Theodore Clement Steele, American, 1847–1926
Oil on canvas
64.77 cm x 94.61 cm | 25.5 in x 37.25 in
Framed: 93.98 cm x 123.19 cm x 10.79 | 37 in x 48.5 in x 4.25 in
Signed and dated, lower right, T.C. Steele / 1885
With permission, Indianapolis Museum of Art / Newfields, Gift of Frank Churchman
Accession Number: 66.241
In the painting Late Afternoon, Dachau Moor, T.C. Steele captures the reflection of light on the saturated landscape between the German villages of Schleissheim and Dachau. In the distance, two peasant women gather reeds, breaking the solitude of the vast picturesque swampland. The painting is dated 1885, which would be the year Steele began his study at the Royal Academy of painting in Munich. The artist would have been 38 years old at the time.
Steele and his family relocated to the suburb of Schleissheim after one year of residence in Munich. Steele, his neighbor artist J. Frank Currier, and William Forsyth were faithful sketching companions for Steele on his excursion around Dachau.
The Royal Academy in Munich omitted landscape painting from their curriculum, but Steele and his classmates created their own program of study, and it appears the influence of the Academy on the students is present in the picture’s oily browns and in the overall finish of this composition.
T.C. Steele studied at the Royal Academy of Painting in Munich from the fall of 1880 until his return in to Indianapolis 1885;
“The passenger manifest of the S.S. Belgenland sailing out of New York for Antwerp on July 24, 1880, included ten residents from the state of Indiana. They were bound for Munich and the stuy of art at the famed Koniglichen Akademie der Bildenden Kunste. Theodore Clement Steele (1851 – 1927), and John Ottis Adams (1851 – 1927), and Samuel Richards (1853 – 93) were not headed for carefree wanderjahre in Europe. They were practicing artist who had raised their own funds and committed their future work in order to study at the Royal Academy. They were accompanied by their families: Steele’s wife Mary Elizabeth (“Libbie”), his three children, and Richard’s wife Louise. . .[T]he group was joined in Munich in January 1882, by William Forsyth (1854 – 1935). Never before had artists gone directly from Indiana to study abroad.”¹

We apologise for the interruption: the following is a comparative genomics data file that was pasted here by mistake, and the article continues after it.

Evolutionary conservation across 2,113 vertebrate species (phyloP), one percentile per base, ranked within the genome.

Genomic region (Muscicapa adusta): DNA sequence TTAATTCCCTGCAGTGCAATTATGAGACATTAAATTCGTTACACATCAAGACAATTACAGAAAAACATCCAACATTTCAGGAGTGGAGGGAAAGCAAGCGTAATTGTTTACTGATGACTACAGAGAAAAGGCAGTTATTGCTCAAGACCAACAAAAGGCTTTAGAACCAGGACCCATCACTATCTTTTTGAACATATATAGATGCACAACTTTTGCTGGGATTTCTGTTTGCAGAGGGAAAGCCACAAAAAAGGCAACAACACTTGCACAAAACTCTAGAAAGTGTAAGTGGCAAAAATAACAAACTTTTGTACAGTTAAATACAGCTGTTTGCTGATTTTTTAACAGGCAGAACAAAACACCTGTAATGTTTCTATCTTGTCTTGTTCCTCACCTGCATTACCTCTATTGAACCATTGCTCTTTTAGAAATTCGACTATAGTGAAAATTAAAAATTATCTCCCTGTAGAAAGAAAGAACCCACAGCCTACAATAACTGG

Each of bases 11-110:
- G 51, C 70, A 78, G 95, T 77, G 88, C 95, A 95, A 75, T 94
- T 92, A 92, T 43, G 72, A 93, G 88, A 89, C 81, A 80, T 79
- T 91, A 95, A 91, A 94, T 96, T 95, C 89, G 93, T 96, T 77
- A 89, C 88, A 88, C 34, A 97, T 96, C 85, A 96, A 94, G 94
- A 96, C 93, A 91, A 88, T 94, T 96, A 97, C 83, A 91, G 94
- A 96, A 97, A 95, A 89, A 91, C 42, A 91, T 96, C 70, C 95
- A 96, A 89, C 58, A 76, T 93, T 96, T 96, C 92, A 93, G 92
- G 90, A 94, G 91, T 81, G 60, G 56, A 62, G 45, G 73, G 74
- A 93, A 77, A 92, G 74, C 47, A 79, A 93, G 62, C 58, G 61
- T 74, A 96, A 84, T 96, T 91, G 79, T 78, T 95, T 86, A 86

After sailing two weeks, the group arrive in Antwerp. “They disembarked in what Libbie Steele called “that land of Art, the Mecca of our dreams”.² The trip to Munich took nine days by steam down the Rhine to Cologne and then by rail train to their destination. “They found lodgings in the city, presented their portfolios to the professors, and prepared to enter the drawing classes when the Academy’s year began on October 16.”¹
Upon his return with his family, he rented the Tinker mansion and lived there until The Art Association purchased the property on April 9, 1901, requiring Steele and his family to relocate to 420 E. St. Clair Street in downtown Indianapolis.
¹The Passage – Return of Indiana Painters from Germany: 1880-1905, Martin F. Krause, curator of Prints and Drawings (retired) at the Indianapolis Museum of Art. Indianapolis Museum of Art and the Wallraf-Richartz Museum, Cologne, Germany in cooperation with Indiana University Press, 1990, pp. 14, 17
²Mary Elizabeth Steele, Impressions (Indianapolis: The Portfolio Club. 1893), n.p.